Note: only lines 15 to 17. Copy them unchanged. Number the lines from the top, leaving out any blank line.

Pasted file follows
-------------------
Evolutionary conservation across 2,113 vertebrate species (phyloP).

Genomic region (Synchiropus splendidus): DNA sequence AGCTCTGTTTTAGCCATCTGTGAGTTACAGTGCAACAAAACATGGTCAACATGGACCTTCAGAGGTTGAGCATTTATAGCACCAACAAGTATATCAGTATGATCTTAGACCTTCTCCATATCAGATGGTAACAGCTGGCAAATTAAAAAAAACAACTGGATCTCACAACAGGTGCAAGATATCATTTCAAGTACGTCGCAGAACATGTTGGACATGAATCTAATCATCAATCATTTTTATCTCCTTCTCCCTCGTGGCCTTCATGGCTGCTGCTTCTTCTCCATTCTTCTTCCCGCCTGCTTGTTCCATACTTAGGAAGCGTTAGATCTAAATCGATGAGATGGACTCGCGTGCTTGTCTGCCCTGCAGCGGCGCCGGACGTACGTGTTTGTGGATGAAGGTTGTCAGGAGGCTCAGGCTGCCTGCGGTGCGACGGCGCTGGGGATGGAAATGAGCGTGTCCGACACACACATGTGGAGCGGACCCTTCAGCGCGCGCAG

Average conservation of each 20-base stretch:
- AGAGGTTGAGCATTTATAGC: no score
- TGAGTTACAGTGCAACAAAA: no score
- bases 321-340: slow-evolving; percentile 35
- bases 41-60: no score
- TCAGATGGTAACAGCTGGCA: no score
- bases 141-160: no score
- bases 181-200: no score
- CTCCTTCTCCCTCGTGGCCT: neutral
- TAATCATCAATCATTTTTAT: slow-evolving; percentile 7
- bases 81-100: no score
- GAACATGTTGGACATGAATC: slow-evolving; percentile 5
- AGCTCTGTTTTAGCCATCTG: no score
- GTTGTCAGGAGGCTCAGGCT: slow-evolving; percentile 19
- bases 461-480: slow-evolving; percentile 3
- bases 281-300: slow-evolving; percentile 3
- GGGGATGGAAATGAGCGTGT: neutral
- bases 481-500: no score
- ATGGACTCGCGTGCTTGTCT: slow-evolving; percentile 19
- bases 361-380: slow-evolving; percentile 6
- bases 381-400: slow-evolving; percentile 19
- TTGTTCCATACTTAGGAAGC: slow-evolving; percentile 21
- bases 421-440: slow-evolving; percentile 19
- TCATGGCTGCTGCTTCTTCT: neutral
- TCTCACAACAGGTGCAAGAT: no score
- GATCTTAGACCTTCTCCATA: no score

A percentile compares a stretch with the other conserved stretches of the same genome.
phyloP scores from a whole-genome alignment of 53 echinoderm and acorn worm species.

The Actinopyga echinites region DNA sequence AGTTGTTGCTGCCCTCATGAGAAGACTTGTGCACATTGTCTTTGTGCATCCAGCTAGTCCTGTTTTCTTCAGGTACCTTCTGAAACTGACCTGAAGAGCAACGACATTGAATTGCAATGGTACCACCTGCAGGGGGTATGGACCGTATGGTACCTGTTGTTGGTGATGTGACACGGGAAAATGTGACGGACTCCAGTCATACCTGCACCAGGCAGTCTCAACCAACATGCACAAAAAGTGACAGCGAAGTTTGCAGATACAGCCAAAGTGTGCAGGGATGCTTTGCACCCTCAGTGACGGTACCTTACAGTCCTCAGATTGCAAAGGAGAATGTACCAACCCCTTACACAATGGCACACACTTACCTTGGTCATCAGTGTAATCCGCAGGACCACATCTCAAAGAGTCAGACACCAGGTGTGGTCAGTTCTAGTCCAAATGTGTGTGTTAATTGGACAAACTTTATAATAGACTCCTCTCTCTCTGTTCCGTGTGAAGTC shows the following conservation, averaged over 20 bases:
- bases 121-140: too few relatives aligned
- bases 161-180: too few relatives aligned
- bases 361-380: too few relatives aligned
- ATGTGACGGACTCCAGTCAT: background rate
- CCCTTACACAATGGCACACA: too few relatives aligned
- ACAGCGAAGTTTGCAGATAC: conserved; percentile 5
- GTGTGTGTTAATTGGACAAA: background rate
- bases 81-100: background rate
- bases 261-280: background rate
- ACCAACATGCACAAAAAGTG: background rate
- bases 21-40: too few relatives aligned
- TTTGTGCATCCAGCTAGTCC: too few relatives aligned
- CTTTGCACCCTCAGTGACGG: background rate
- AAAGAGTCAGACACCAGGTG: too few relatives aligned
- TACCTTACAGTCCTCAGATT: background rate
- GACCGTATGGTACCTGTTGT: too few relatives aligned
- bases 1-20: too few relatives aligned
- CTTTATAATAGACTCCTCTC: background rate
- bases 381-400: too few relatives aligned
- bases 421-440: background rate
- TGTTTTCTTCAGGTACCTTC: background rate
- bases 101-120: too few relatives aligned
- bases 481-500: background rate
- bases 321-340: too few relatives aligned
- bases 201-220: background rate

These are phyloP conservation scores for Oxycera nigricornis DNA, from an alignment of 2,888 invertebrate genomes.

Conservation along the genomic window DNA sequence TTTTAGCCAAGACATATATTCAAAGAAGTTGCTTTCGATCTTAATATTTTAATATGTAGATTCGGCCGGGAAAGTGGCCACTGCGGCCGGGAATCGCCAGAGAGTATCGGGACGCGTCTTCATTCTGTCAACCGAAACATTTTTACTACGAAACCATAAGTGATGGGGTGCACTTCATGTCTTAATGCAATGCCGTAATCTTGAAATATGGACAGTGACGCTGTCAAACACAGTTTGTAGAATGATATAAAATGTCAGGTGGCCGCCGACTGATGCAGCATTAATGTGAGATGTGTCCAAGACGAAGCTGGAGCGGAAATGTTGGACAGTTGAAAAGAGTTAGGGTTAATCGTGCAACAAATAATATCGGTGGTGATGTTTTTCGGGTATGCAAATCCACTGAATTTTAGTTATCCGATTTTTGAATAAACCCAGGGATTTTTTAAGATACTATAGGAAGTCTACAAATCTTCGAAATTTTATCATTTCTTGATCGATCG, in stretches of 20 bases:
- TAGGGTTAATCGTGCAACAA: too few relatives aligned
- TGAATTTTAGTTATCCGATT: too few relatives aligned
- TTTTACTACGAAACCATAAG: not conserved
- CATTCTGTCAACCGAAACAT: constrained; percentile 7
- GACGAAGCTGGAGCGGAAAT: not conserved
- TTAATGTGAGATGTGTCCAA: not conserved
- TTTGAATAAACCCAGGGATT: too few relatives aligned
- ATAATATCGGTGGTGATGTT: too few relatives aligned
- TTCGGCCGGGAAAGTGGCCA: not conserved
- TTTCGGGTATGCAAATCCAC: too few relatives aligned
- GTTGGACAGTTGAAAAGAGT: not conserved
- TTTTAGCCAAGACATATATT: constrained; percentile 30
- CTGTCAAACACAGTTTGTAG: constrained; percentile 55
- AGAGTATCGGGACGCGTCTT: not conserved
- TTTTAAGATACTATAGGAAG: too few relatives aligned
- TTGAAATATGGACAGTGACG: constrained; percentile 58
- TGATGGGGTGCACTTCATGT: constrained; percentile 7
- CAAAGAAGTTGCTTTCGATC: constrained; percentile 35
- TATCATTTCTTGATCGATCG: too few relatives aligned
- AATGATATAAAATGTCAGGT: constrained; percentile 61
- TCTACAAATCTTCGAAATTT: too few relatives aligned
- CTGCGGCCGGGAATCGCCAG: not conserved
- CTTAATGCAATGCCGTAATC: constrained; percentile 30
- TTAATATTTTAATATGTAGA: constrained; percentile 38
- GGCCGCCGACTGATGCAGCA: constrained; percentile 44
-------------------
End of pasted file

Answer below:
- AGCTCTGTTTTAGCCATCTG: no score
- GTTGTCAGGAGGCTCAGGCT: slow-evolving; percentile 19
- bases 461-480: slow-evolving; percentile 3